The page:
How would you finish the sentence ‘The kingdom of God is…’?
9 Our Father in heaven, hallowed be your name, 10 your kingdom come, your will be done, on earth as it is in heaven…Matthew 6:9-10
‘The kingdom of God is bringing heaven to earth’ says Dave Bookless. Similarly, Swiss theologian Hans Küng says, ‘The kingdom of God is creation healed’.
If the role of the church is to build the kingdom of God, the church first needs to decide what it is, and where it will be built.
A church which believes it must wait for the end of the earth before it sees the kingdom of God will become a holding bay or a lifeboat, waiting for the arrival of a kingdom it has no part in bringing about.
A church which believes it is bringing heaven to earth that others may see the kingdom of God will become the active body of Christ, partnering with God in the arrival of His kingdom on earth.
This is a church where caring for the poor, tackling injustice and caring for creation are issues of the kingdom of God, and part of the church’s task.
As Rachel Mash says, It is a church likely to draw people to Jesus as they see the church doing ‘something which matters’.
In building the kingdom of God on earth, the church as the body of Christ has the opportunity to embody the same incarnational love.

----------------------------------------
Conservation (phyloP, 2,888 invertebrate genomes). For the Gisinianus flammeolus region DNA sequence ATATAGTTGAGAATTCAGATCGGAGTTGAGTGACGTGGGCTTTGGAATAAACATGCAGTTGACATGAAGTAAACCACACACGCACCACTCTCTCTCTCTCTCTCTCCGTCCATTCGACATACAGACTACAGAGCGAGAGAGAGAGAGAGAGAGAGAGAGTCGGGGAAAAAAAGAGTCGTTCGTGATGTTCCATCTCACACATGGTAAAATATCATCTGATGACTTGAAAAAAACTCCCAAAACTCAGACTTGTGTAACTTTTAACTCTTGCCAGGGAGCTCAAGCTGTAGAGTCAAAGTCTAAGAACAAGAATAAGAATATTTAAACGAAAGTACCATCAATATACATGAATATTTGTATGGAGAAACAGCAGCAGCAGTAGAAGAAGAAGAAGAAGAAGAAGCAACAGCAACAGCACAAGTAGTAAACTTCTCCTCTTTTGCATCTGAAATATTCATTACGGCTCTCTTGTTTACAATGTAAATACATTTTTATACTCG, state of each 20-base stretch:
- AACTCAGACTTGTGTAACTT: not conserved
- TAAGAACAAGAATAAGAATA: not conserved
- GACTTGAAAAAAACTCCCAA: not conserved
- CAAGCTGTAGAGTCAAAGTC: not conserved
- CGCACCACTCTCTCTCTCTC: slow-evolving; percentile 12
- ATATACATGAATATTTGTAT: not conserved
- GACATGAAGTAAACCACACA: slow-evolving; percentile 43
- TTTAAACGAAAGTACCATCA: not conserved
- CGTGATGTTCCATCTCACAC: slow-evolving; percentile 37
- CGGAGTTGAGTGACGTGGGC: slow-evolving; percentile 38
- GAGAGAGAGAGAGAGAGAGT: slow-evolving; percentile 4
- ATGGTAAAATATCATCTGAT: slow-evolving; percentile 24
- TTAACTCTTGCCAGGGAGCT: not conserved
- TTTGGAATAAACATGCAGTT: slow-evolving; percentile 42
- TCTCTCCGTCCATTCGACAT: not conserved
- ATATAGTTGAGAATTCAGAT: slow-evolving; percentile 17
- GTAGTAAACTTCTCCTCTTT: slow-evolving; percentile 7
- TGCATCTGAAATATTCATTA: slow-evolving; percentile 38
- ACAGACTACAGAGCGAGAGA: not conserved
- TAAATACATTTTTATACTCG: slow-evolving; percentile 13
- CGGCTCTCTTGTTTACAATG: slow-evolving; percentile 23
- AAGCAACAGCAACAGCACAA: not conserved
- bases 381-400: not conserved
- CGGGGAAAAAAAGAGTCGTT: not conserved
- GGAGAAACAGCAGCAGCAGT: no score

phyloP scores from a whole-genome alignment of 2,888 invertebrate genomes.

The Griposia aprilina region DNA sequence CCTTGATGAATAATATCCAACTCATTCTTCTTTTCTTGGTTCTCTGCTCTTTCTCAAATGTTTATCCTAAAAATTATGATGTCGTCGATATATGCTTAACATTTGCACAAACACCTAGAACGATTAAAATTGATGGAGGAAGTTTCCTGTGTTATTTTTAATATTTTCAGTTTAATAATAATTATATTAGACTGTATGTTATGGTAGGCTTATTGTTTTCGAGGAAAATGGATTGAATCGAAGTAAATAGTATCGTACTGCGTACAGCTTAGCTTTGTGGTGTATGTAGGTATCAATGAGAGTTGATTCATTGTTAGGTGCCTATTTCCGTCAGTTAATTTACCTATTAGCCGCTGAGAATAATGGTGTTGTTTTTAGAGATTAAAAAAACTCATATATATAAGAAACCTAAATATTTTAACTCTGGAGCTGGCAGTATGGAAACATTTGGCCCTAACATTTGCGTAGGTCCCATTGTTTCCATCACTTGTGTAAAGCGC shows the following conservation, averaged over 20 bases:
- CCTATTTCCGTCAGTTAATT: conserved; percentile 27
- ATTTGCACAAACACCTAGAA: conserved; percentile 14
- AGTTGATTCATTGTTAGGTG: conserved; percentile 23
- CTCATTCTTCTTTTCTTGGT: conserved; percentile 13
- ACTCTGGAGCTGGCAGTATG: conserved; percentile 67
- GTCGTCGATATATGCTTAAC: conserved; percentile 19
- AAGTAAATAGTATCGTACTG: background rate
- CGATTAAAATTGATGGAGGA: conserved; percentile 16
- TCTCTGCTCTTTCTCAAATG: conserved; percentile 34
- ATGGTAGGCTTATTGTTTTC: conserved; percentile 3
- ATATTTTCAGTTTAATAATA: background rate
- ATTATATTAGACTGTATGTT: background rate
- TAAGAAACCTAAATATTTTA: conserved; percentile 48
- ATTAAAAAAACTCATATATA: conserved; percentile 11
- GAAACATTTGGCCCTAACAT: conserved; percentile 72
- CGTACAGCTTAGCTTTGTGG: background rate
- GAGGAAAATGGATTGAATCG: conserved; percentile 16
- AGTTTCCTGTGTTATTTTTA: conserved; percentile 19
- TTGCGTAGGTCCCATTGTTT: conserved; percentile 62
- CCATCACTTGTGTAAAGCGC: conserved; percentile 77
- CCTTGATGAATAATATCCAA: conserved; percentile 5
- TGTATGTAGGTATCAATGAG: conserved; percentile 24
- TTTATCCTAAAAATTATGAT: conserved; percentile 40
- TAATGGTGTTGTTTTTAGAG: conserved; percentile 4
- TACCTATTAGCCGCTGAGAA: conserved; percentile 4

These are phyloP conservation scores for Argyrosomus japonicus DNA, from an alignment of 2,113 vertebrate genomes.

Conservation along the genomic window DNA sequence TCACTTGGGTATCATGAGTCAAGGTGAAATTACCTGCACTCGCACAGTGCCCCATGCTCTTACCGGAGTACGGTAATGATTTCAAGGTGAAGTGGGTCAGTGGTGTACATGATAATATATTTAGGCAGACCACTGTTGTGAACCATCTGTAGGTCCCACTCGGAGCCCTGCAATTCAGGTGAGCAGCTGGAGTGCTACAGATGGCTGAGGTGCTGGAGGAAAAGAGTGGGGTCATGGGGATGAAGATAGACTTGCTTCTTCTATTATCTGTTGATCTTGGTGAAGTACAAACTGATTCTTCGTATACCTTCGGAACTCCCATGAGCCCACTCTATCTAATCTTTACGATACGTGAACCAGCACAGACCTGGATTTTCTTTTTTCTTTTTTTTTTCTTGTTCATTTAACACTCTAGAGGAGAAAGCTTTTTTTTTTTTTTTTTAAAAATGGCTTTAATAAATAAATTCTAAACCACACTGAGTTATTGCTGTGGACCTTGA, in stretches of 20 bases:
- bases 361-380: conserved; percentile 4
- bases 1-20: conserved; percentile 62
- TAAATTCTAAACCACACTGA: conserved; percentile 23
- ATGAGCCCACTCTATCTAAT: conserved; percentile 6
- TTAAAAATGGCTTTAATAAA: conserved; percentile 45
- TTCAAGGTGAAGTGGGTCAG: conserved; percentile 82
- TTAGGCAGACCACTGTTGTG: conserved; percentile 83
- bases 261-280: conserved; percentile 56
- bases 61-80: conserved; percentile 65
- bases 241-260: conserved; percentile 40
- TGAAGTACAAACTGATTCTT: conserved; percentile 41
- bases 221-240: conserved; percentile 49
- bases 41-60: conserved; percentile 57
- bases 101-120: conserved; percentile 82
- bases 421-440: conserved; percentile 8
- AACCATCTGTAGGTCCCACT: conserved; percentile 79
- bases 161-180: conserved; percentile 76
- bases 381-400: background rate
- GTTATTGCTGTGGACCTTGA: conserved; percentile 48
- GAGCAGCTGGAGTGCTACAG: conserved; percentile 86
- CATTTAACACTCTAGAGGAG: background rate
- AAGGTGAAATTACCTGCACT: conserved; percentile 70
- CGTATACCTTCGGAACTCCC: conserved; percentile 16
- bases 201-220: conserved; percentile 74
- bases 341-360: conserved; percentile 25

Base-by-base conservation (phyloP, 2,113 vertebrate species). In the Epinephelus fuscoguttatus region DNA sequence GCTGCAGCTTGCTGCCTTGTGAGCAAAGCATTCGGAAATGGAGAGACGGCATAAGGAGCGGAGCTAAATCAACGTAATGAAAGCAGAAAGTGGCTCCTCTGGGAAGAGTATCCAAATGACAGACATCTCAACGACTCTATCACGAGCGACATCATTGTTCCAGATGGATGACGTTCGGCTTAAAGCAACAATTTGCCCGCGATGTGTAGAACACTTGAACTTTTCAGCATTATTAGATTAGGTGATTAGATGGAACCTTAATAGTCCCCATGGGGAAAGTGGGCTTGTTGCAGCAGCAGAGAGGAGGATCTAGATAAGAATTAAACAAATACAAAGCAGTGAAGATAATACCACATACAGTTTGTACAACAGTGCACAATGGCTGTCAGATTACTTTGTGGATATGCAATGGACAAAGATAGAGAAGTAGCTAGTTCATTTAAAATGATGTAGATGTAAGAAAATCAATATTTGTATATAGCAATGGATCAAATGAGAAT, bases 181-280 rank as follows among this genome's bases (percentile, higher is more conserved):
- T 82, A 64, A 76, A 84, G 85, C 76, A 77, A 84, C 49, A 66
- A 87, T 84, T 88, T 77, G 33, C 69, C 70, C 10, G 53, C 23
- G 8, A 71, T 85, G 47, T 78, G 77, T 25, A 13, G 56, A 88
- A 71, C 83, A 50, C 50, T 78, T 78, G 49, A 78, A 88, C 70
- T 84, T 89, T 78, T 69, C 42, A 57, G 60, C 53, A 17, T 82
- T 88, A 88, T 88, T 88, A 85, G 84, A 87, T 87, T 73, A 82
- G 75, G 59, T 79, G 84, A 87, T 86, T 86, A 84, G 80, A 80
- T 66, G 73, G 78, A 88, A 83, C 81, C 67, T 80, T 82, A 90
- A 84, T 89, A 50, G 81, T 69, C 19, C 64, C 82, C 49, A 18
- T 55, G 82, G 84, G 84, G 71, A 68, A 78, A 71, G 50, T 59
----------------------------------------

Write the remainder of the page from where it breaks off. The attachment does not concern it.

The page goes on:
We can all take up the offer which the young person in this video received: to say, ‘we used to go to church, now we are church’.
What do you think about the claim that ‘The kingdom of God is creation healed’?
Which vision of the church most excites you? Why do you think this is?
Would people look at your church and say ‘these people worship a creator God’? What would have to change for this to be true?
Ruth Padilla DeBorst says that, ‘the main claim on our lives is God’s love’. What would it look like for the church to take this seriously in our present global environmental context?
Pray, asking God how you can be part of His church, building the kingdom of God on earth.
- Author: Rachel Mander and Dave Bookless
- Publisher: A Rocha International
- Licensing: CC BY-NC-SA 4.0